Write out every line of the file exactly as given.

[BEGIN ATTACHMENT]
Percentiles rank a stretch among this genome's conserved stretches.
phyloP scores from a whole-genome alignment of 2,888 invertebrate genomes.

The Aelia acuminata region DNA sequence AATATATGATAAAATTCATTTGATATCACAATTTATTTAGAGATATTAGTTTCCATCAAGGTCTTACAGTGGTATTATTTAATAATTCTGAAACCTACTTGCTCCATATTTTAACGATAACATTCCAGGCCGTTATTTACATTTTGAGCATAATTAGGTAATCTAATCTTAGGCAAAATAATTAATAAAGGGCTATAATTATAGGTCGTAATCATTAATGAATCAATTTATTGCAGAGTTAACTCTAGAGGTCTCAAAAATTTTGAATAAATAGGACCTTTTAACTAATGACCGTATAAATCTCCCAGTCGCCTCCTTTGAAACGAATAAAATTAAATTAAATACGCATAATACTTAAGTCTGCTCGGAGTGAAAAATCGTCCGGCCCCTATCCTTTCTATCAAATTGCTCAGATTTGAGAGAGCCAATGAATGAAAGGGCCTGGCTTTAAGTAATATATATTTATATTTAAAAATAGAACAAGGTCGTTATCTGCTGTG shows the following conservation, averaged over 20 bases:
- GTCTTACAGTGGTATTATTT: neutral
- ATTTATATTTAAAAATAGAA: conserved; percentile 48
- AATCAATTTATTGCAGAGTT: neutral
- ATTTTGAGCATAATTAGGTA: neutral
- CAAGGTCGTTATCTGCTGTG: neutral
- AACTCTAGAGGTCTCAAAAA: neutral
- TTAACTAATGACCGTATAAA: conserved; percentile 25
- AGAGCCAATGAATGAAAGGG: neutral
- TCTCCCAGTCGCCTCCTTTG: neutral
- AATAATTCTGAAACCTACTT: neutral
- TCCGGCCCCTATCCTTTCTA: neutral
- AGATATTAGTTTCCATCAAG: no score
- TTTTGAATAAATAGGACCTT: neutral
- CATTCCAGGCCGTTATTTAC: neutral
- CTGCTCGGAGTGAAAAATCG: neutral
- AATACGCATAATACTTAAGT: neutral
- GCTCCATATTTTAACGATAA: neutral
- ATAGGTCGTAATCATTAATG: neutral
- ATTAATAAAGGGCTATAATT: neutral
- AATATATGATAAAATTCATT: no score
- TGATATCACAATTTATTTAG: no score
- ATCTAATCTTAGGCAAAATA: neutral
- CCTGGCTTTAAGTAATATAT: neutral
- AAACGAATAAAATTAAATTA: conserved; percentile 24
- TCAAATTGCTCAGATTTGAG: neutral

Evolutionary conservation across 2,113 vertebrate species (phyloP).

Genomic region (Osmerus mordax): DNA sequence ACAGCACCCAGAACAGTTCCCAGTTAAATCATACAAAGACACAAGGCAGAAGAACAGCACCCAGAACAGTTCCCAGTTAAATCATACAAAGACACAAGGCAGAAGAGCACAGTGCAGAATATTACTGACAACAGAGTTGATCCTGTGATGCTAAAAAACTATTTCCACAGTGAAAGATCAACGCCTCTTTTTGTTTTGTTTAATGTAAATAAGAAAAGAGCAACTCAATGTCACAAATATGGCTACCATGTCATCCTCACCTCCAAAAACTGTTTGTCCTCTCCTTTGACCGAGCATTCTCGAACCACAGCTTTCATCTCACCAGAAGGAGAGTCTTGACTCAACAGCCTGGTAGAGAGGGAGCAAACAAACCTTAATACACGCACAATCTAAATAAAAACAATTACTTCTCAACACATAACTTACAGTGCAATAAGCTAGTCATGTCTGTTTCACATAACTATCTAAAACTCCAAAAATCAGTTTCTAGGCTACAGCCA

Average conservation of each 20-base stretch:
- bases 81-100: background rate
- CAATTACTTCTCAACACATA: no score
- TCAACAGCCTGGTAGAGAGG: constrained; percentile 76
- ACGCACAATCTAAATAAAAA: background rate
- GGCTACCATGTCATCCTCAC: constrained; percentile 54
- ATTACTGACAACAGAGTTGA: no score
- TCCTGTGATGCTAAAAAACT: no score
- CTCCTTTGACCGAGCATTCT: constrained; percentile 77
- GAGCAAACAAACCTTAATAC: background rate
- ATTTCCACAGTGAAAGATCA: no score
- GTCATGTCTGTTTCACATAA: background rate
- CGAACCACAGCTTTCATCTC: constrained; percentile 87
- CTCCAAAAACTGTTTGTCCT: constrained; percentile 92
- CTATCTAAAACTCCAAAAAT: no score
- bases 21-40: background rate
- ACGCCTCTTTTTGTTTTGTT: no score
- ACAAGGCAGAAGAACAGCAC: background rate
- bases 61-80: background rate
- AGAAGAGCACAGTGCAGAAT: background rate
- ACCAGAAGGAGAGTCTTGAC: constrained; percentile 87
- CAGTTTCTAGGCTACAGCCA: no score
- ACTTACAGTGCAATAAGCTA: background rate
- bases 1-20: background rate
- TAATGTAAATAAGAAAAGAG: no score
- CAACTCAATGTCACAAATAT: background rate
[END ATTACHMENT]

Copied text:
Percentiles rank a stretch among this genome's conserved stretches.
phyloP scores from a whole-genome alignment of 2,888 invertebrate genomes.

The Aelia acuminata region DNA sequence AATATATGATAAAATTCATTTGATATCACAATTTATTTAGAGATATTAGTTTCCATCAAGGTCTTACAGTGGTATTATTTAATAATTCTGAAACCTACTTGCTCCATATTTTAACGATAACATTCCAGGCCGTTATTTACATTTTGAGCATAATTAGGTAATCTAATCTTAGGCAAAATAATTAATAAAGGGCTATAATTATAGGTCGTAATCATTAATGAATCAATTTATTGCAGAGTTAACTCTAGAGGTCTCAAAAATTTTGAATAAATAGGACCTTTTAACTAATGACCGTATAAATCTCCCAGTCGCCTCCTTTGAAACGAATAAAATTAAATTAAATACGCATAATACTTAAGTCTGCTCGGAGTGAAAAATCGTCCGGCCCCTATCCTTTCTATCAAATTGCTCAGATTTGAGAGAGCCAATGAATGAAAGGGCCTGGCTTTAAGTAATATATATTTATATTTAAAAATAGAACAAGGTCGTTATCTGCTGTG shows the following conservation, averaged over 20 bases:
- GTCTTACAGTGGTATTATTT: neutral
- ATTTATATTTAAAAATAGAA: conserved; percentile 48
- AATCAATTTATTGCAGAGTT: neutral
- ATTTTGAGCATAATTAGGTA: neutral
- CAAGGTCGTTATCTGCTGTG: neutral
- AACTCTAGAGGTCTCAAAAA: neutral
- TTAACTAATGACCGTATAAA: conserved; percentile 25
- AGAGCCAATGAATGAAAGGG: neutral
- TCTCCCAGTCGCCTCCTTTG: neutral
- AATAATTCTGAAACCTACTT: neutral
- TCCGGCCCCTATCCTTTCTA: neutral
- AGATATTAGTTTCCATCAAG: no score
- TTTTGAATAAATAGGACCTT: neutral
- CATTCCAGGCCGTTATTTAC: neutral
- CTGCTCGGAGTGAAAAATCG: neutral
- AATACGCATAATACTTAAGT: neutral
- GCTCCATATTTTAACGATAA: neutral
- ATAGGTCGTAATCATTAATG: neutral
- ATTAATAAAGGGCTATAATT: neutral
- AATATATGATAAAATTCATT: no score
- TGATATCACAATTTATTTAG: no score
- ATCTAATCTTAGGCAAAATA: neutral
- CCTGGCTTTAAGTAATATAT: neutral
- AAACGAATAAAATTAAATTA: conserved; percentile 24
- TCAAATTGCTCAGATTTGAG: neutral

Evolutionary conservation across 2,113 vertebrate species (phyloP).

Genomic region (Osmerus mordax): DNA sequence ACAGCACCCAGAACAGTTCCCAGTTAAATCATACAAAGACACAAGGCAGAAGAACAGCACCCAGAACAGTTCCCAGTTAAATCATACAAAGACACAAGGCAGAAGAGCACAGTGCAGAATATTACTGACAACAGAGTTGATCCTGTGATGCTAAAAAACTATTTCCACAGTGAAAGATCAACGCCTCTTTTTGTTTTGTTTAATGTAAATAAGAAAAGAGCAACTCAATGTCACAAATATGGCTACCATGTCATCCTCACCTCCAAAAACTGTTTGTCCTCTCCTTTGACCGAGCATTCTCGAACCACAGCTTTCATCTCACCAGAAGGAGAGTCTTGACTCAACAGCCTGGTAGAGAGGGAGCAAACAAACCTTAATACACGCACAATCTAAATAAAAACAATTACTTCTCAACACATAACTTACAGTGCAATAAGCTAGTCATGTCTGTTTCACATAACTATCTAAAACTCCAAAAATCAGTTTCTAGGCTACAGCCA

Average conservation of each 20-base stretch:
- bases 81-100: background rate
- CAATTACTTCTCAACACATA: no score
- TCAACAGCCTGGTAGAGAGG: constrained; percentile 76
- ACGCACAATCTAAATAAAAA: background rate
- GGCTACCATGTCATCCTCAC: constrained; percentile 54
- ATTACTGACAACAGAGTTGA: no score
- TCCTGTGATGCTAAAAAACT: no score
- CTCCTTTGACCGAGCATTCT: constrained; percentile 77
- GAGCAAACAAACCTTAATAC: background rate
- ATTTCCACAGTGAAAGATCA: no score
- GTCATGTCTGTTTCACATAA: background rate
- CGAACCACAGCTTTCATCTC: constrained; percentile 87
- CTCCAAAAACTGTTTGTCCT: constrained; percentile 92
- CTATCTAAAACTCCAAAAAT: no score
- bases 21-40: background rate
- ACGCCTCTTTTTGTTTTGTT: no score
- ACAAGGCAGAAGAACAGCAC: background rate
- bases 61-80: background rate
- AGAAGAGCACAGTGCAGAAT: background rate
- ACCAGAAGGAGAGTCTTGAC: constrained; percentile 87
- CAGTTTCTAGGCTACAGCCA: no score
- ACTTACAGTGCAATAAGCTA: background rate
- bases 1-20: background rate
- TAATGTAAATAAGAAAAGAG: no score
- CAACTCAATGTCACAAATAT: background rate